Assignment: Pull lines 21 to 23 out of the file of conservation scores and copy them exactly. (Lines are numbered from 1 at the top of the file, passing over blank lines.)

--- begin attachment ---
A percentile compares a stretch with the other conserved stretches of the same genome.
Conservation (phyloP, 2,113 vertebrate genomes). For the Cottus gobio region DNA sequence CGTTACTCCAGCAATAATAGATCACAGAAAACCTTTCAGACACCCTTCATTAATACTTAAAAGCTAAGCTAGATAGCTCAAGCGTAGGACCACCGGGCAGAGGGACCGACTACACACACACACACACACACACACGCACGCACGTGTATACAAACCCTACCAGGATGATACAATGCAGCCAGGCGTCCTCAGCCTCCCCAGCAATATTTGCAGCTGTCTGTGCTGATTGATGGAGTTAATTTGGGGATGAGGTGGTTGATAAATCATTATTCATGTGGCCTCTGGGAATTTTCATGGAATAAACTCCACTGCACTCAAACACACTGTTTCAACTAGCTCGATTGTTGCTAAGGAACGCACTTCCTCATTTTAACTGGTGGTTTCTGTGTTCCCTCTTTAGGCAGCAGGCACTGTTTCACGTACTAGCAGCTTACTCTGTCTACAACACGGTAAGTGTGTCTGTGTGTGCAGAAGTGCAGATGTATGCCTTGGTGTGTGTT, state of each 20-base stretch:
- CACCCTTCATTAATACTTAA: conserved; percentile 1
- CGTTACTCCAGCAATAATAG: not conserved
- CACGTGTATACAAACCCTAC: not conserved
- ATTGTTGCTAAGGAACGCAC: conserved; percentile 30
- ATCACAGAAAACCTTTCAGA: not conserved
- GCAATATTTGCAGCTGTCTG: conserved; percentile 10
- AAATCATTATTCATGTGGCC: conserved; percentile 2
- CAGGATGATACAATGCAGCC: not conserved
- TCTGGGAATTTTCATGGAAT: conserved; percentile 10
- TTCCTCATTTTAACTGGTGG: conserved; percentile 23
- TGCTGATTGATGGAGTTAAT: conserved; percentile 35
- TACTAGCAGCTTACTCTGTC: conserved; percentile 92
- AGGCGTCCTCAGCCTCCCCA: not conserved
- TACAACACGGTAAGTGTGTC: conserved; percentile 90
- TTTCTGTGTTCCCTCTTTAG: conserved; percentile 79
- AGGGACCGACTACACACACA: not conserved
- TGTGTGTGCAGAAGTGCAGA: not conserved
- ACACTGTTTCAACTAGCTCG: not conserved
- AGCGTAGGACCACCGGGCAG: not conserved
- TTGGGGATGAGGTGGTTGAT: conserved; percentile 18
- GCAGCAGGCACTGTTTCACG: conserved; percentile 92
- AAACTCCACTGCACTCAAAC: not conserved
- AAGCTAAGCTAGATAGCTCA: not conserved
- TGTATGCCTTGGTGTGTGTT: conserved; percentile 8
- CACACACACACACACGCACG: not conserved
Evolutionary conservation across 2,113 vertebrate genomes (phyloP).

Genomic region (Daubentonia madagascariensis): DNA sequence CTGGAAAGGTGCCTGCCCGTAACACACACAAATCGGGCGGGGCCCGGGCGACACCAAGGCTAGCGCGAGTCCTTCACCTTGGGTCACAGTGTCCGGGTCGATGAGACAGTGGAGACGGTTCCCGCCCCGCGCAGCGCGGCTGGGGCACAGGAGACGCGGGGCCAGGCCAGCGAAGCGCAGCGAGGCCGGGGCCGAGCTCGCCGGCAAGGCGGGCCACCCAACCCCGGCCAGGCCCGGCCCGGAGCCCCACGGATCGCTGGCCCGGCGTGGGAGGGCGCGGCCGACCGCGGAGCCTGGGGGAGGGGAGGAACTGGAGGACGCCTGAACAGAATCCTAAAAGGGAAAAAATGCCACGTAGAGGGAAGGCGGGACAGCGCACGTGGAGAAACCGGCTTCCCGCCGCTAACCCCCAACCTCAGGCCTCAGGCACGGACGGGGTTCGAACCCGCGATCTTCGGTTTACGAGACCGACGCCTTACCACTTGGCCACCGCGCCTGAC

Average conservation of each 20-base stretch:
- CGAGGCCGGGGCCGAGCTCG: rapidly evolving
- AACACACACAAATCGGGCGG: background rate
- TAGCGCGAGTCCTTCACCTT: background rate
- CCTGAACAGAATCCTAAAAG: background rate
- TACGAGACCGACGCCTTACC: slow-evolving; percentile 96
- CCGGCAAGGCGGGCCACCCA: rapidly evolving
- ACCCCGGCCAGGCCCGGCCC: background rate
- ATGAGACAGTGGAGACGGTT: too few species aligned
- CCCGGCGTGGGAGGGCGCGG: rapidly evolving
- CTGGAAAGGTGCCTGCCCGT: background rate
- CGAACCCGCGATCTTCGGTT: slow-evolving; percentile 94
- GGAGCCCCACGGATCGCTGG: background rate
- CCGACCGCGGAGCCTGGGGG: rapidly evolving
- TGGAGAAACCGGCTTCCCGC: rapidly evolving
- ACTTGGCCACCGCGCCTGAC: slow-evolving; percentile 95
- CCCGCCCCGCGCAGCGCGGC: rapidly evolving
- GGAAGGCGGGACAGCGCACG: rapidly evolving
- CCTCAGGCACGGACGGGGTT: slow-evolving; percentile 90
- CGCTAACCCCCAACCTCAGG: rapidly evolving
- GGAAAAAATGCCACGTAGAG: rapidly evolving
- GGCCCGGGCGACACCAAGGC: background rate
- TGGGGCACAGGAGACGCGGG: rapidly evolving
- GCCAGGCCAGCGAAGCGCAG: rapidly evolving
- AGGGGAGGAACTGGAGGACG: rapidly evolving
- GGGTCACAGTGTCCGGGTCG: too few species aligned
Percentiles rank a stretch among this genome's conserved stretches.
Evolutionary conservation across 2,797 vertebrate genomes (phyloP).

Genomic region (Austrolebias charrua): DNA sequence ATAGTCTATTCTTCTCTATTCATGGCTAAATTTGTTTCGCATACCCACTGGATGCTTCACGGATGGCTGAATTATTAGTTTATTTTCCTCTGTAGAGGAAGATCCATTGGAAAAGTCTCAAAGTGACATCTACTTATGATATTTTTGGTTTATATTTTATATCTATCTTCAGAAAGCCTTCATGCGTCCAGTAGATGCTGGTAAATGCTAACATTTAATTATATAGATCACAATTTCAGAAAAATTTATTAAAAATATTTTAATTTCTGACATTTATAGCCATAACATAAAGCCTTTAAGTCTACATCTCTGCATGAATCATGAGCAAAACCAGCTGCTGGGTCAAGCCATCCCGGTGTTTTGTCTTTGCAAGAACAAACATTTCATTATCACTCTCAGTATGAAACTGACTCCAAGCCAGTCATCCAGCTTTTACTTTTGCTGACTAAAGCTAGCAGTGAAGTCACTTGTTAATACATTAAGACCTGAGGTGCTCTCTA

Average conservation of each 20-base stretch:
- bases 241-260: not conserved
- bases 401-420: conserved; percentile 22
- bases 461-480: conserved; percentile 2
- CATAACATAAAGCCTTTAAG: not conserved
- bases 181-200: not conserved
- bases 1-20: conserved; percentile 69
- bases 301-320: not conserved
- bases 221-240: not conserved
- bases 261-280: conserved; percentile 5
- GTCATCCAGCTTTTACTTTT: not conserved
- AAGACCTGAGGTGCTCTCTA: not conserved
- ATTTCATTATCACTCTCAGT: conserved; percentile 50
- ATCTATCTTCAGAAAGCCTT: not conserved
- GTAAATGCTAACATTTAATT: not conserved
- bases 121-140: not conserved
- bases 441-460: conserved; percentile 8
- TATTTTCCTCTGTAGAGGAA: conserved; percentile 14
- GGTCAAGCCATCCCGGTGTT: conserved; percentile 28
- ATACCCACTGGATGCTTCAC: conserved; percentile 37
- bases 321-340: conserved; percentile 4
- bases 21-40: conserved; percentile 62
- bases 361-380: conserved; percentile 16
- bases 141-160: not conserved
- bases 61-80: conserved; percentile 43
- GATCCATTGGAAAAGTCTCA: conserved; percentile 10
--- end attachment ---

- AGCGTAGGACCACCGGGCAG: not conserved
- TTGGGGATGAGGTGGTTGAT: conserved; percentile 18
- GCAGCAGGCACTGTTTCACG: conserved; percentile 92